Home Energy Score mandate goes live
Portlanders newly listing their homes for sale must first obtain a Home Energy Score, under a 2016 city mandate that took effect Jan. 1.
To get a Home Energy Score, home sellers must hire a home energy assessor, who will visit the house, do a quick survey and calculate the energy the home will require. In addition, the assessor will lay out cost-effective ways to boost the home's energy efficiency, and provide an idea of the home's carbon footprint.
The Home Energy Score is akin to a miles per gallon sticker required for new-car sales, or comparable requirements for refrigerators and other appliances.
Home shoppers will be able to calculate their monthly energy bills, a key part of the cost of owning a home, before their buy.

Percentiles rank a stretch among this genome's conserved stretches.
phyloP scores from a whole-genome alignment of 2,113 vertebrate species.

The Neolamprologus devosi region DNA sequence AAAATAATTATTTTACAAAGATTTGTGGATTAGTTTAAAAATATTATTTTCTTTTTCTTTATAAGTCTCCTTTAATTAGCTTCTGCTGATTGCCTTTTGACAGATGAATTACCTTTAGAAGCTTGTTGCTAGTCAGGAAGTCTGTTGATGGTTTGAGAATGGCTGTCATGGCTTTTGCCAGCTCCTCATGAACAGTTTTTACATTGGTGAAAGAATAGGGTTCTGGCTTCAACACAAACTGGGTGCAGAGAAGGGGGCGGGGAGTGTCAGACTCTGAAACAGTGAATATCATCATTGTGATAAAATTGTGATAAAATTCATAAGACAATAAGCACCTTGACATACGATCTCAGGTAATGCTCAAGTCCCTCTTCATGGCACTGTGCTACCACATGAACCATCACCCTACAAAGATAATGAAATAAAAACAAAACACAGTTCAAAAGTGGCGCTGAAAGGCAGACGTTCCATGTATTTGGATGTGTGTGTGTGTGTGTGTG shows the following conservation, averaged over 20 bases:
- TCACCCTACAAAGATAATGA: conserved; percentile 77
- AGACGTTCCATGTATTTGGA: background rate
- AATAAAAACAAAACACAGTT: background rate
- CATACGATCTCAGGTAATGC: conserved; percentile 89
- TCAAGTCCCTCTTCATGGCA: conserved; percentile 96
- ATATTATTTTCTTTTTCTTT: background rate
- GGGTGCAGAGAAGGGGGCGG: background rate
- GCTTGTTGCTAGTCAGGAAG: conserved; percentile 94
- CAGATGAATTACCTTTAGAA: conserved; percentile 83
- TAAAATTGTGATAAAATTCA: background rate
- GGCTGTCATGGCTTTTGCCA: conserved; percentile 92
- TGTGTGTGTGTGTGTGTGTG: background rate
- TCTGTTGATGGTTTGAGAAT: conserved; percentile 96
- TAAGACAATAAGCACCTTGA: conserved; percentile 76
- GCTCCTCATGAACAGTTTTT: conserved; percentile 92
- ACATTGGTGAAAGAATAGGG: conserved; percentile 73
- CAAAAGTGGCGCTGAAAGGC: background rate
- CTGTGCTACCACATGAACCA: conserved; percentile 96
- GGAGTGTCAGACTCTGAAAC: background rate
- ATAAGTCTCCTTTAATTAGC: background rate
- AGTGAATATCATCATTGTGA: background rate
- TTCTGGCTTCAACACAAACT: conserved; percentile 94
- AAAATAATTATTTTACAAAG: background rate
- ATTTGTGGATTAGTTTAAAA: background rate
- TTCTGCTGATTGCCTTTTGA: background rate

Portland becomes the first U.S. city to require such scores for all prospective homes on the market.
City officials expect the mandate will result in proactive efforts by homeowners to improve their home's energy efficiency before putting it up for sale. That will reduce costs for new homeowners, and lower the carbon emissions associated with heating, cooling and powering homes.
The city is also exploring ways to reduce carbon emissions in commercial buildings, starting with a requirement by landlords to monitor and report energy usage.
Find out more
• For a list of certified home energy assessors, see www.earthadvantage.org/pdxhes/assessors.html
• Individual Home Energy Scores will be publicly available at www.greenbuildingregistry.com/portland/
• To see a past Portland Tribune story on the Home Energy Score requirement, see bit.ly/2lH5hxZ